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The Appalachian

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The Appalachian

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The history of Legends

In the 1970s, all of the fun for students in Boone was actually located in Blowing Rock. While the establishments surrounding the school were dry, a number of clubs, bars and dance halls just down the road attracted national recognition and regional attendance. Most notably was the live music at P.B. Scotts, one of seven popular bars at the time.

Those bars closed in 1983, when the town of Blowing Rock passed a new alcohol ordinance outlawing bars and limiting alcohol sales to package stores and full service restaurants. This move was made partially to keep rowdy students out – and it worked.

Photo by Dallas Linger  |  The Appalachian
Photo by Dallas Linger | The Appalachian

In the next year, over 700 students transferred to other universities. When the school tracked them down, they all had the same reason.

“Over 90 percent said ‘We love Appalachian, we love the faculty, the classes.’ They liked Boone, the change of seasons, all the reasons that people come here – but there wasn’t anything to do socially,” said David Robertson, director of special projects for Appalachian State University.

Dino DiBernardi, assistant director of Complementary Education at the time, now the Student Development Center currently, recognized the importance of out-of-class learning, and saw an opportunity to create something new with the old Winn-Dixie property on campus that the university had recently purchased as storage.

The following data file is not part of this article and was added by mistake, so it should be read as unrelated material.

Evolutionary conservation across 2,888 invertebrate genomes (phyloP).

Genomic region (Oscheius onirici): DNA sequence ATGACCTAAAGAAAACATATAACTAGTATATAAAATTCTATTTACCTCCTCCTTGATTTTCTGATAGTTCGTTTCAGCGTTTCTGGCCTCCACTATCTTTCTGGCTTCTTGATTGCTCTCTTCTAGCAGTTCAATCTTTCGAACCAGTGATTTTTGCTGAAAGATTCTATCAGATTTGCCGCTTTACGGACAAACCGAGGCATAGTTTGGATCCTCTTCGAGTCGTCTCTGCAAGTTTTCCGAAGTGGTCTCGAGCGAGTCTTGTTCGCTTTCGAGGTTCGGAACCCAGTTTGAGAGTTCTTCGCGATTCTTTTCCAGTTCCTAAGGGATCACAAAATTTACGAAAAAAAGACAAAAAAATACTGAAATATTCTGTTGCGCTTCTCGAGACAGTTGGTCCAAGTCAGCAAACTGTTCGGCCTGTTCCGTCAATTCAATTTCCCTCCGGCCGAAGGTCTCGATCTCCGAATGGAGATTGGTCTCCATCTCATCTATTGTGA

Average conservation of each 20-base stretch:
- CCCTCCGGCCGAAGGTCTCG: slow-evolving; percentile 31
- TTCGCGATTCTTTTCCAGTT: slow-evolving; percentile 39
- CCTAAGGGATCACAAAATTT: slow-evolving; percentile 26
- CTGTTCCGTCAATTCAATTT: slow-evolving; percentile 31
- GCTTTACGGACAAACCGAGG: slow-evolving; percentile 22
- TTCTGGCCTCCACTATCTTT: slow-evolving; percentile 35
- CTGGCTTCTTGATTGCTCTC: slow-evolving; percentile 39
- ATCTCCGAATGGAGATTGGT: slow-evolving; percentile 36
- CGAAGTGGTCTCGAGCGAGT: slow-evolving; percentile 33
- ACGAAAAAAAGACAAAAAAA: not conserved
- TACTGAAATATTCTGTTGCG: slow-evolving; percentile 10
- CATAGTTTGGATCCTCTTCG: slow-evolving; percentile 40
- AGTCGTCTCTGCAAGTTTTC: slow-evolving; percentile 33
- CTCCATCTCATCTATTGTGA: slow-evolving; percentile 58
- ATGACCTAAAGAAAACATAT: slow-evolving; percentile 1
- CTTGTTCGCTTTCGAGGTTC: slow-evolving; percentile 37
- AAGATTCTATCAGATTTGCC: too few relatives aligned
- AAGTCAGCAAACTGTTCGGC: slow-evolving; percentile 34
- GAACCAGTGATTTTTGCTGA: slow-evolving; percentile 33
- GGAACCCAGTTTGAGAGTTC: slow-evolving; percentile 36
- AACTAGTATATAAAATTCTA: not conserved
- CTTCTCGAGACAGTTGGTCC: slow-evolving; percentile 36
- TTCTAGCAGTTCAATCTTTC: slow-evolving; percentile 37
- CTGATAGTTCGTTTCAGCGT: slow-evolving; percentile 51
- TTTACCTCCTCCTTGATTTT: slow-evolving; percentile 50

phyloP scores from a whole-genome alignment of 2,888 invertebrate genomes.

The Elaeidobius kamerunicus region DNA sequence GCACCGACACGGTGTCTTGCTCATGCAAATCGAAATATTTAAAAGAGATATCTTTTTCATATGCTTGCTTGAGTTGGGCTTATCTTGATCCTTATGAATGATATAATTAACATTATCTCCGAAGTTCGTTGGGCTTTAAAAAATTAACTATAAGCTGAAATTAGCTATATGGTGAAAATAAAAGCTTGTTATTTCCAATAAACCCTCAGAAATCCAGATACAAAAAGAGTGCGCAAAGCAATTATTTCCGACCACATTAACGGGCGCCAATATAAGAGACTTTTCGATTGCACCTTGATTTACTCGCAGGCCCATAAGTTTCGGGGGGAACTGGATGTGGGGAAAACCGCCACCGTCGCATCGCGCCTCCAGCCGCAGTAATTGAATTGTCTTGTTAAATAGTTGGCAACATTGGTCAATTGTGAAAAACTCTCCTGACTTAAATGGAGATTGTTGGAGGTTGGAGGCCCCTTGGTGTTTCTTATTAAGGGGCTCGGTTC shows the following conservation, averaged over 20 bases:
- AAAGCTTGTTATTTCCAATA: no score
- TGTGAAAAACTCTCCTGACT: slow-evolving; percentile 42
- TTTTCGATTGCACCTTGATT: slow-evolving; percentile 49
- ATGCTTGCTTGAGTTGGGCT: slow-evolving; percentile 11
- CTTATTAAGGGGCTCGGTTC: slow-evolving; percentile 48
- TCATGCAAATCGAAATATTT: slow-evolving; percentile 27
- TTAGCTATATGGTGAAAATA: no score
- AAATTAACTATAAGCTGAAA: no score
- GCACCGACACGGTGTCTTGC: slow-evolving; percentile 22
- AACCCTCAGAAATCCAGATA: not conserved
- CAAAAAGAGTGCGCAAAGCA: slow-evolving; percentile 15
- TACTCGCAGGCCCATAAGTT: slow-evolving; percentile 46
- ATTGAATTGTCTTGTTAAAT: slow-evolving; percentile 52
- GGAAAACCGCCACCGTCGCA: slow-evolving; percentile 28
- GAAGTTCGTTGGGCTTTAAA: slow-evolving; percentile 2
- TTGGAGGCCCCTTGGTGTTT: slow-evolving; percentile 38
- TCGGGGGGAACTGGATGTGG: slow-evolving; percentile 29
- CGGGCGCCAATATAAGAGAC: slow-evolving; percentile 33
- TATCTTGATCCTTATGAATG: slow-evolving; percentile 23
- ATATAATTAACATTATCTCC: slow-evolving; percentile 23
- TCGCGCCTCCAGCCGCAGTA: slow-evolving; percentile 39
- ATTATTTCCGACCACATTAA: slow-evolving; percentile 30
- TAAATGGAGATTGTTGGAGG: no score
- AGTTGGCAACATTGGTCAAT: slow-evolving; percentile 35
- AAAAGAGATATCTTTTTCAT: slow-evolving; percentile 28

“Students who stay on campus and make a deep connection with the university do better academically and persist to graduation,” DiBernardi said.

With some minor conversions, the site was reopened in 1985 as H’appy’s, a student nightclub open with live performances six days a week, which allowed for students to bring their own beer.

Current program advisor for student programs Randy Kelly came to Appalachian after booking shows at P.B. Scotts since 1976. He had relocated to Charlotte when Appalachian came asking about the types of acts that had attracted students to Blowing Rock before his business had been shut down.

“I knew what every band was making, everywhere,” Kelly said.

With his experience in the entertainment industry, he was able to get the same quality acts for much cheaper than they would usually charge for a university.

“I am the only person in the country with my exact job,” Kelly said. “There is no other campus that has a 1,000 seat nightclub, run by students, that allows them to bring in their beer, and does regional and national acts every week. I’m it – I like that.”

With Kelly’s industry connections, Robertson founded the Appalachian Popular Programming Society later that year, placing the decisions in the hands of students.

In March of 1986, an unexpected move made H’appy’s more crucial than before, when the town of Boone approved an ordinance allowing for the sale of beer, wine and spirits in the town. Students no longer had to make the trek to Blowing Rock to purchase their six-packs to tote to shows.